What plants make the highest N composted?

Discussion in 'Pesticide & Herbicide Application' started by sedge, Dec 1, 2010.

  1. sedge

    sedge LawnSite Fanatic
    Posts: 33,566

    I was just wondering if a person had to make their own N, what plant species would be best for composting? Not a plow down type, but an actual N you could apply as compost or?
  2. fl-landscapes

    fl-landscapes LawnSite Silver Member
    Posts: 2,542

    might want to try this over in the organics forum....maybe the mods can move it for you
  3. ICT Bill

    ICT Bill LawnSite Platinum Member
    Posts: 4,115

    mushroom mycelia is 9%
    Soy is around 6%
    alfalfa is around 4%
    corn gluten meal is around 9%
  4. sedge

    sedge LawnSite Fanatic
    Posts: 33,566

    Not really an organic question only, but I get your point. Thanx.

    This is in meal form or composted form of the entire plant for the other 3?

    If I am reading that correctly, corn gluten at 9% would take 11 lbs to make 1 lb of N?

    Soy (meal?) would take about 16lbs. Soy meal at $400 per ton would be about $3.20 per actual lb of N, correct?
  5. dKoester

    dKoester LawnSite Gold Member
    Posts: 3,257

    Anual rye is perfect. First cut should be before it flowers. What a great cover crop.
    I also like Alfalfa cause it helps bees tremendously and makes deer huge.

    As far as meals go, you can make your own soy and alfalfa meals.
    Last edited: Dec 1, 2010
  6. Kiril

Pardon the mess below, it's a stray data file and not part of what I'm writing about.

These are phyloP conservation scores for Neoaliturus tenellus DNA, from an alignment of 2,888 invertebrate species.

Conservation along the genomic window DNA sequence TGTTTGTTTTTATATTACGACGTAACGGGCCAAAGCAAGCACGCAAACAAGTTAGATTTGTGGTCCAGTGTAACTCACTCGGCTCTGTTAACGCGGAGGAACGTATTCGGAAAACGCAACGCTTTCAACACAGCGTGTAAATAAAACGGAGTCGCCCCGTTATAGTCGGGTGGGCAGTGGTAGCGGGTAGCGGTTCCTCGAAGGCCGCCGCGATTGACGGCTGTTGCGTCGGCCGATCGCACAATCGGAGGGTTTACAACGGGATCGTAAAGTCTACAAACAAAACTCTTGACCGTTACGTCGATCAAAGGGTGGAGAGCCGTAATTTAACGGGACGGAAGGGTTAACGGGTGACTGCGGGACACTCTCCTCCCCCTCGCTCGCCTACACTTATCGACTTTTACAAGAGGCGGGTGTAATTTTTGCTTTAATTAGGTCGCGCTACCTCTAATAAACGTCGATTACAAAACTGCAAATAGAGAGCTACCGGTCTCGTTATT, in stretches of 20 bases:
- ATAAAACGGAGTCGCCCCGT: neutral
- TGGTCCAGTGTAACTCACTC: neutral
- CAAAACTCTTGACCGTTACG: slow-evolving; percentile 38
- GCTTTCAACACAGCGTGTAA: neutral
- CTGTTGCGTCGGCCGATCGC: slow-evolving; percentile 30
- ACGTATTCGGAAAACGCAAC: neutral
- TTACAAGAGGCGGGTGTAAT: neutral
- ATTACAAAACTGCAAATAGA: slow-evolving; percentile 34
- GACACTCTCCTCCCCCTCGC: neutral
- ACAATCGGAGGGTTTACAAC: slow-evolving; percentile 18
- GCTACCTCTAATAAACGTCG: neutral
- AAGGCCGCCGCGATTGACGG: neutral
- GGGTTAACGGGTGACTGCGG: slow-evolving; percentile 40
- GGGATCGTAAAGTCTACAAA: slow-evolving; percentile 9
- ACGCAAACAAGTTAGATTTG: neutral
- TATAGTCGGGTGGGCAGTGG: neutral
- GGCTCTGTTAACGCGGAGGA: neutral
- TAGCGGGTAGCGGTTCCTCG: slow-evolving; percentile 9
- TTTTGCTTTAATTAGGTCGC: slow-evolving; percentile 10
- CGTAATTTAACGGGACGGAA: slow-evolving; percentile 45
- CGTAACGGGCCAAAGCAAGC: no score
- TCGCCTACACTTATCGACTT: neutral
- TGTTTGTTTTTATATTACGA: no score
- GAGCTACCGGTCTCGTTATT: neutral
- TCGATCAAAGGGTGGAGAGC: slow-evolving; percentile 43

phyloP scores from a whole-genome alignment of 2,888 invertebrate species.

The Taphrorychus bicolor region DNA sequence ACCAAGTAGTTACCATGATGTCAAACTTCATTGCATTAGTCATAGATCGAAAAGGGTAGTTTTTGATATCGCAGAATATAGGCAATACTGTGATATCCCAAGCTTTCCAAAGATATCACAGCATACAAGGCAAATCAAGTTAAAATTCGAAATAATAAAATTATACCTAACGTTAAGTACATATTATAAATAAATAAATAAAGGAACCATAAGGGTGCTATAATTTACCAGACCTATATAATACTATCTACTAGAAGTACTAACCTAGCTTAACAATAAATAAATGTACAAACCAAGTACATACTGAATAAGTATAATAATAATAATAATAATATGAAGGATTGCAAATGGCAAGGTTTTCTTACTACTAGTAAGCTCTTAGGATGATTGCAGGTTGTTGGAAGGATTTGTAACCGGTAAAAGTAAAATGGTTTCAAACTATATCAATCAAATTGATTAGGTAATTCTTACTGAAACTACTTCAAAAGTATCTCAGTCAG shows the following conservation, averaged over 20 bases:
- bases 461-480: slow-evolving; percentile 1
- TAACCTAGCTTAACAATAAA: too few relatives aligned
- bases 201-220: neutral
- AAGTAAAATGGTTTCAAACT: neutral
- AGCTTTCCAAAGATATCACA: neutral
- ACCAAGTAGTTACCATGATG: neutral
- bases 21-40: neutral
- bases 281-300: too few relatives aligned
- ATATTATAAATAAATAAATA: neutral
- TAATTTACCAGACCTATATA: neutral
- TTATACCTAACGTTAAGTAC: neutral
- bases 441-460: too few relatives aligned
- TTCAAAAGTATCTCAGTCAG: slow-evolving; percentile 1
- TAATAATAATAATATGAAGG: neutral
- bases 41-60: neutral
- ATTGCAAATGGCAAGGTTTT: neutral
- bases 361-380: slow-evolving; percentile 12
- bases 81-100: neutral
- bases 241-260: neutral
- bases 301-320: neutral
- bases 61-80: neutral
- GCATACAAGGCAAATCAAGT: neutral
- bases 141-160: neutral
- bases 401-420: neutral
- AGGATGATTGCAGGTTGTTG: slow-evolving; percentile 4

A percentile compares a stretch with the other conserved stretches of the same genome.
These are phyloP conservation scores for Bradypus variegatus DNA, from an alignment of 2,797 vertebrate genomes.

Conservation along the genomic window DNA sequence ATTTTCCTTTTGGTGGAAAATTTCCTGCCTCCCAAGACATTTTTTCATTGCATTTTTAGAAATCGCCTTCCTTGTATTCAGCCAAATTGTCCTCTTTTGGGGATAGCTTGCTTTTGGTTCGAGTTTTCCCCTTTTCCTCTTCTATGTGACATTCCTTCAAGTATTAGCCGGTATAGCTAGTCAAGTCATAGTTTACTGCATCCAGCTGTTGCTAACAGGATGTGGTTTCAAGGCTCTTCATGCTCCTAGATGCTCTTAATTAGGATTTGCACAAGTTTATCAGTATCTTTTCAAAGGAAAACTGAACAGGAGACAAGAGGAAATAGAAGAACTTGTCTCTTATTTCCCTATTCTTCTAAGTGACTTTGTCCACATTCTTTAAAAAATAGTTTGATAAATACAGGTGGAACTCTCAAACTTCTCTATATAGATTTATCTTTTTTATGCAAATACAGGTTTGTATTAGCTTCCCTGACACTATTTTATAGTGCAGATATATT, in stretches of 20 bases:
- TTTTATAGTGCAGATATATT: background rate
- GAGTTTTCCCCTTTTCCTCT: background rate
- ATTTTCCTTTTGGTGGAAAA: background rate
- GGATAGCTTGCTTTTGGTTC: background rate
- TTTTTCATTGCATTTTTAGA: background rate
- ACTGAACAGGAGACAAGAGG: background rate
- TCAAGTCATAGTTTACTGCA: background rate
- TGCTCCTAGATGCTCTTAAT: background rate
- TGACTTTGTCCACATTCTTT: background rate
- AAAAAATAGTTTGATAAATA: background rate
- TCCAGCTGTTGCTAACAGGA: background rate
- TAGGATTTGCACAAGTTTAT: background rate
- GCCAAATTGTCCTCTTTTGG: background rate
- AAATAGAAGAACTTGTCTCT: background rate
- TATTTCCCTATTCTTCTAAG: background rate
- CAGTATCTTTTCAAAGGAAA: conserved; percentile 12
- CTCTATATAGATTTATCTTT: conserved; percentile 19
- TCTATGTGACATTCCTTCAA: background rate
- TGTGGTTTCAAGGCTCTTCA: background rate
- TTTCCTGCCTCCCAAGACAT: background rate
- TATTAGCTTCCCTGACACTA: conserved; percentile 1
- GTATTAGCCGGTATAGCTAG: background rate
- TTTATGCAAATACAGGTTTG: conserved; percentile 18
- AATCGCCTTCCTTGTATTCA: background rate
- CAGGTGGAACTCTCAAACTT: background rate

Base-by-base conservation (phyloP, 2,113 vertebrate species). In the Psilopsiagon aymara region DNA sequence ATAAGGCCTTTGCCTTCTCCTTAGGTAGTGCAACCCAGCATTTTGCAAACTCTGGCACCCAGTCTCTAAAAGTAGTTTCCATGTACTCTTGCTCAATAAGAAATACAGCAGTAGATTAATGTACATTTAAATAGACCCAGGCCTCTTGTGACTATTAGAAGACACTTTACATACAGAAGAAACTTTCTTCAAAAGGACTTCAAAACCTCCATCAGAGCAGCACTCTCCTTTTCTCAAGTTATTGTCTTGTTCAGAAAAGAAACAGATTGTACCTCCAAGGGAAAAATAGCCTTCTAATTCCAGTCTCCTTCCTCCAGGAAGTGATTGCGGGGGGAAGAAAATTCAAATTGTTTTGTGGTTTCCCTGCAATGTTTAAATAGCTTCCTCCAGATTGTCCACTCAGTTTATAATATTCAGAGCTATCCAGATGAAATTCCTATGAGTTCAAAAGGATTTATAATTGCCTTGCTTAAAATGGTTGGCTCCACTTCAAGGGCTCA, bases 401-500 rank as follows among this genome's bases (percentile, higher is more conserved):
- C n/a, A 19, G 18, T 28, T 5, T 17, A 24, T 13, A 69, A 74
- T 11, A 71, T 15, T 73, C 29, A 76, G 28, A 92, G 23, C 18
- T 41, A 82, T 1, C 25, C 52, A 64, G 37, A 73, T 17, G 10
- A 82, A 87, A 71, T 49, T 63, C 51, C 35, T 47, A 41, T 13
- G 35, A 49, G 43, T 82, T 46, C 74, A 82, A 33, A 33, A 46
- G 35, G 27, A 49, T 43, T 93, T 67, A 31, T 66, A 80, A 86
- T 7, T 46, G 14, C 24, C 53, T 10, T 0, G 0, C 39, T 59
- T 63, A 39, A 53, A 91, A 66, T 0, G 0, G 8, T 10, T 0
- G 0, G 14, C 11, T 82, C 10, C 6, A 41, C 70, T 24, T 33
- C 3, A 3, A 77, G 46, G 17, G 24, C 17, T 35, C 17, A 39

Kiril LawnSite Fanatic
    Posts: 18,308

    None of which are compost. :)
  7. RigglePLC

    RigglePLC LawnSite Fanatic
    Posts: 12,229

    You are on the right track, Sedge. I think that almost any legume would be fine as a nitrogen bearing compost. Alfalfa, beans, peas, clover, crown vetch, black medic...
  8. dKoester

    dKoester LawnSite Gold Member
    Posts: 3,257

    Alfalfa and rye help put the N in my compost. I no till farm so compost is the best start. Rye roots go down deep and pull alot of good nutrients out of the soil so when it gets cut down the roots die/decay. This helps with drainage and soil structure while the remaining matter feeds the microbes which feed my plants.
  9. sedge

    sedge LawnSite Fanatic
    Posts: 33,566

    I know the corn gluten "meal" wasn't and didn't figure on the others, but just checking. Thanx.

    So any naturally occurring plant with higher N, will also make a higher compost with N. Does the heat from the composting break down or enhance or does nothing to the N?

    Yes, you can purchase soy meal cheaper then you can make it, as the oils have been removed.

    Yes, agreed, but this ain't fo a farm.

    Reason I am asking is if we get involved in attacking Iran, NK and related, N prices will skyrocket more so then they are going up currently. So was thinking to possibly have a back up if feasible and maybe also take a look at organic fertilizers.

    Organic fert works great, but not so with organic weed control imho on lawns. i say that, but the last 2 years i was on the farm and in charge we used liquid molasses with liquid calcium on the corn for weed control. Worked great.
  10. Kiril

    Kiril LawnSite Fanatic
    Posts: 18,308

    No. A properly finished compost, regardless of the material used, should be in the range of 15:1 -> 20:1 C:N. The benefit you might gain by using a legume is the N source in the plant is naturally obtained (assuming fixation is occurring) and therefore it will be a more sustainable source of green matter in the pile. Cover crops IMO are better used as green manure.

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